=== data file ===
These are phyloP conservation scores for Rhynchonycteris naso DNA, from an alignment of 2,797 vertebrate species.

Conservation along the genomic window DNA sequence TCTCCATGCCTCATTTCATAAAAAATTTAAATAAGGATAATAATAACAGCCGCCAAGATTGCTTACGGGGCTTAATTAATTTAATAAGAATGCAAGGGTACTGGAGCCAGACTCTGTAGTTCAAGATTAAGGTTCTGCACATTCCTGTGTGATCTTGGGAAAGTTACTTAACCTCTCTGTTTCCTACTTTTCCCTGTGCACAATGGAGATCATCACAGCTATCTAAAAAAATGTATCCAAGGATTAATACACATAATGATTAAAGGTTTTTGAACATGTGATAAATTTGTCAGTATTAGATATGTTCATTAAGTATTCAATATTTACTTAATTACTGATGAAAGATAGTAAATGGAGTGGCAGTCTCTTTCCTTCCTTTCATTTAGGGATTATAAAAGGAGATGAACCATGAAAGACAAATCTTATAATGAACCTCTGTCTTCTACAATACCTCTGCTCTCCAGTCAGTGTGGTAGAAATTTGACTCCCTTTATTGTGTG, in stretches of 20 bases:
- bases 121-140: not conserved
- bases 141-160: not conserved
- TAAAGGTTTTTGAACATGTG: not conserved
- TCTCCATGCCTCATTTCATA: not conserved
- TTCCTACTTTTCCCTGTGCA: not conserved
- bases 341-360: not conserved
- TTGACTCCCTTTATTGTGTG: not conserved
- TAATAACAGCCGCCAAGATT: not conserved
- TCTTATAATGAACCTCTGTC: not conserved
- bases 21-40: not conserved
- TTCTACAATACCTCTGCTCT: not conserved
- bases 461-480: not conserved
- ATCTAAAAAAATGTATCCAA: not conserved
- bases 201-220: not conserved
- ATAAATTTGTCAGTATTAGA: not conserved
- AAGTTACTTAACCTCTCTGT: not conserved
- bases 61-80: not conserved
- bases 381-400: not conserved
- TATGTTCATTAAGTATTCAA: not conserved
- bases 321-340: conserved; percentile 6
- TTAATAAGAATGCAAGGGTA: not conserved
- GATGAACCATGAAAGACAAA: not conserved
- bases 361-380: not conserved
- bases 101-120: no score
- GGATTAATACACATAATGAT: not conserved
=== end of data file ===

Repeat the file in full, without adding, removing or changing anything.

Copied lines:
These are phyloP conservation scores for Rhynchonycteris naso DNA, from an alignment of 2,797 vertebrate species.

Conservation along the genomic window DNA sequence TCTCCATGCCTCATTTCATAAAAAATTTAAATAAGGATAATAATAACAGCCGCCAAGATTGCTTACGGGGCTTAATTAATTTAATAAGAATGCAAGGGTACTGGAGCCAGACTCTGTAGTTCAAGATTAAGGTTCTGCACATTCCTGTGTGATCTTGGGAAAGTTACTTAACCTCTCTGTTTCCTACTTTTCCCTGTGCACAATGGAGATCATCACAGCTATCTAAAAAAATGTATCCAAGGATTAATACACATAATGATTAAAGGTTTTTGAACATGTGATAAATTTGTCAGTATTAGATATGTTCATTAAGTATTCAATATTTACTTAATTACTGATGAAAGATAGTAAATGGAGTGGCAGTCTCTTTCCTTCCTTTCATTTAGGGATTATAAAAGGAGATGAACCATGAAAGACAAATCTTATAATGAACCTCTGTCTTCTACAATACCTCTGCTCTCCAGTCAGTGTGGTAGAAATTTGACTCCCTTTATTGTGTG, in stretches of 20 bases:
- bases 121-140: not conserved
- bases 141-160: not conserved
- TAAAGGTTTTTGAACATGTG: not conserved
- TCTCCATGCCTCATTTCATA: not conserved
- TTCCTACTTTTCCCTGTGCA: not conserved
- bases 341-360: not conserved
- TTGACTCCCTTTATTGTGTG: not conserved
- TAATAACAGCCGCCAAGATT: not conserved
- TCTTATAATGAACCTCTGTC: not conserved
- bases 21-40: not conserved
- TTCTACAATACCTCTGCTCT: not conserved
- bases 461-480: not conserved
- ATCTAAAAAAATGTATCCAA: not conserved
- bases 201-220: not conserved
- ATAAATTTGTCAGTATTAGA: not conserved
- AAGTTACTTAACCTCTCTGT: not conserved
- bases 61-80: not conserved
- bases 381-400: not conserved
- TATGTTCATTAAGTATTCAA: not conserved
- bases 321-340: conserved; percentile 6
- TTAATAAGAATGCAAGGGTA: not conserved
- GATGAACCATGAAAGACAAA: not conserved
- bases 361-380: not conserved
- bases 101-120: no score
- GGATTAATACACATAATGAT: not conserved